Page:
Review
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Statistics review 11: Assessing risk
Critical Care volume 8, Article number: 287 (2004)
Abstract
Relative risk and odds ratio have been introduced in earlier reviews (see Statistics reviews 3, 6 and 8). This review describes the calculation and interpretation of their confidence intervals. The different circumstances in which the use of either the relative risk or odds ratio is appropriate and their relative merits are discussed. A method of measuring the impact of exposure to a risk factor is introduced. Measures of the success of a treatment using data from clinical trials are also considered.
Introduction
As an example, we shall refer to the findings of a prospective cohort study conducted by Quasney and coworkers [1] of 402 adults admitted to the Memphis Methodist Healthcare System with communityacquired pneumonia. That study investigated the association between surfactant protein B and acute respiratory distress syndrome (ARDS). Patients were classified according to their thymine/cytosine (C/T) gene coding, and patients with the C allele present (genotype CC or CT) were compared with those with genotype TT. The results are shown in Table 1.
The risk that an individual with the C allele present will develop ARDS is the probability of such an individual developing ARDS. In the study we can estimate this risk by calculating the proportion of individuals with the C allele present who develop ARDS (i.e. 11/219 = 0.050).
Relative risk
Relative risk (RR), or the risk ratio, is the ratio of the risk for the disease in the group exposed to the factor, to that in the unexposed group. For the data given in Table 1, if the presence of the C allele is regarded as the risk factor, then the RR for ARDS is estimated by the following:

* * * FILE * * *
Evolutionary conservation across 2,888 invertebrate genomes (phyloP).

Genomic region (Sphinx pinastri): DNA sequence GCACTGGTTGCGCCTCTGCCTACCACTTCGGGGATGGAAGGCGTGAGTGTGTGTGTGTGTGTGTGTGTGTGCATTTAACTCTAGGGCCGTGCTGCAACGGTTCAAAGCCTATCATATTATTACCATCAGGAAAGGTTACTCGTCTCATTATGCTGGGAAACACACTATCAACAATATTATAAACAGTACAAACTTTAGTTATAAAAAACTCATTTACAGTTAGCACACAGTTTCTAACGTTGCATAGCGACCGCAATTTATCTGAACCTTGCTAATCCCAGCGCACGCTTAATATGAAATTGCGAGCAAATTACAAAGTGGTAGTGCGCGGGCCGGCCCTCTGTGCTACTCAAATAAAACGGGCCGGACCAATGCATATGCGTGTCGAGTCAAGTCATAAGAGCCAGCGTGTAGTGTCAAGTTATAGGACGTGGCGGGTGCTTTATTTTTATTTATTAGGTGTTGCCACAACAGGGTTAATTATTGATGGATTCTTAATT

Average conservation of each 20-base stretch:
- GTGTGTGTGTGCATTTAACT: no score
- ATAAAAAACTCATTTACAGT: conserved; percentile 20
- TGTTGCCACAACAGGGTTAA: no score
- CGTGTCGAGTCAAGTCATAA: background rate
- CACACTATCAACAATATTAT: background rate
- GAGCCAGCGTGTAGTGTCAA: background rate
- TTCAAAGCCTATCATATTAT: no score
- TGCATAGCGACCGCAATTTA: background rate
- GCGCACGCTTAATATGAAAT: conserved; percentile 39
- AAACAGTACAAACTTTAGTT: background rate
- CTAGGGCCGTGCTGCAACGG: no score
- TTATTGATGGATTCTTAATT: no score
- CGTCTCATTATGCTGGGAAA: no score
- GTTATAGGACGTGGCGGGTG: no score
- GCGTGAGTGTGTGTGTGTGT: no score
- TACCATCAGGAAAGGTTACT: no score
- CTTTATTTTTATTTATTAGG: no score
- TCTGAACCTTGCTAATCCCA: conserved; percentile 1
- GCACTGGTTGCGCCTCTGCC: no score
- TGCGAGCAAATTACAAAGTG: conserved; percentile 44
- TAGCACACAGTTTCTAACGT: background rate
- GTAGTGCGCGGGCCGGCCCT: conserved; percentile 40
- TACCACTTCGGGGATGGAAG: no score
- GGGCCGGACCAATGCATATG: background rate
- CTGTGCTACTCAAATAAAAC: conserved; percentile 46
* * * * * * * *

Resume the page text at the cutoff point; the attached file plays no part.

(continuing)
This implies that people with the C allele present are approximately nine times as likely to develop ARDS as those without this allele. In general, using the notation presented in Table 2, the RR can be expressed as follows:
The estimate of RR does not follow a Normal distribution. However, an approximate 95% confidence interval for the true population RR can be calculated by first considering the natural logarithm (ln) of the estimated RR. The standard error (SE) of ln RR is approximated by:
The 95% confidence interval [2] for the population ln RR is
(ln RR  1.96 SE [ln RR]) to (ln RR + 1.96 SE [ln RR])
For the data given in Table 1, ln RR = ln(9.19) = 2.22, and the SE of ln RR is
Therefore, the 95% confidence interval for the population ln RR is given by
2.22  1.96 × 1.040 to 2.22 + 1.96 × 1.040 (i.e. 0.182 to 4.258)
We need to antilog (e^{x}) these lower and upper limits in order to obtain the 95% confidence interval for the RR. The 95% confidence interval for the population RR is therefore given by the following:
e^{0.182} to e^{4.258} (i.e. 1.12 to 70.67)
Therefore, the population RR is likely to be between 1.12 and 70.67. This interval gives a very wide range of possible values for the risk ratio. It is wide because of the small sample size and the rarity of ARDS. However, the interval suggests that the risk ratio is greater than 1, indicating that there is a significantly greater risk for developing ARDS in patients with the C allele present.
A RR equal to 1 would represent no difference in risk for the exposed group over the unexposed group. Therefore, a confidence interval not containing 1 within its range suggests that there is a significant difference between the exposed and the unexposed groups.
Odds ratio
The use of odds was introduced in Statistics review 8 [3]. The odds of an individual exposed to a risk factor developing a disease is the ratio of the number exposed who develop the disease to the number exposed who do not develop the disease. For the data given in Table 1, the estimated odds of developing ARDS if the C allele is present are 11/208 = 0.053.
The odds ratio (OR) is the ratio of the odds of the disease in the group exposed to the factor, to the odds of the disease in the unexposed group. For the data given in Table 1, the OR is estimated by the following: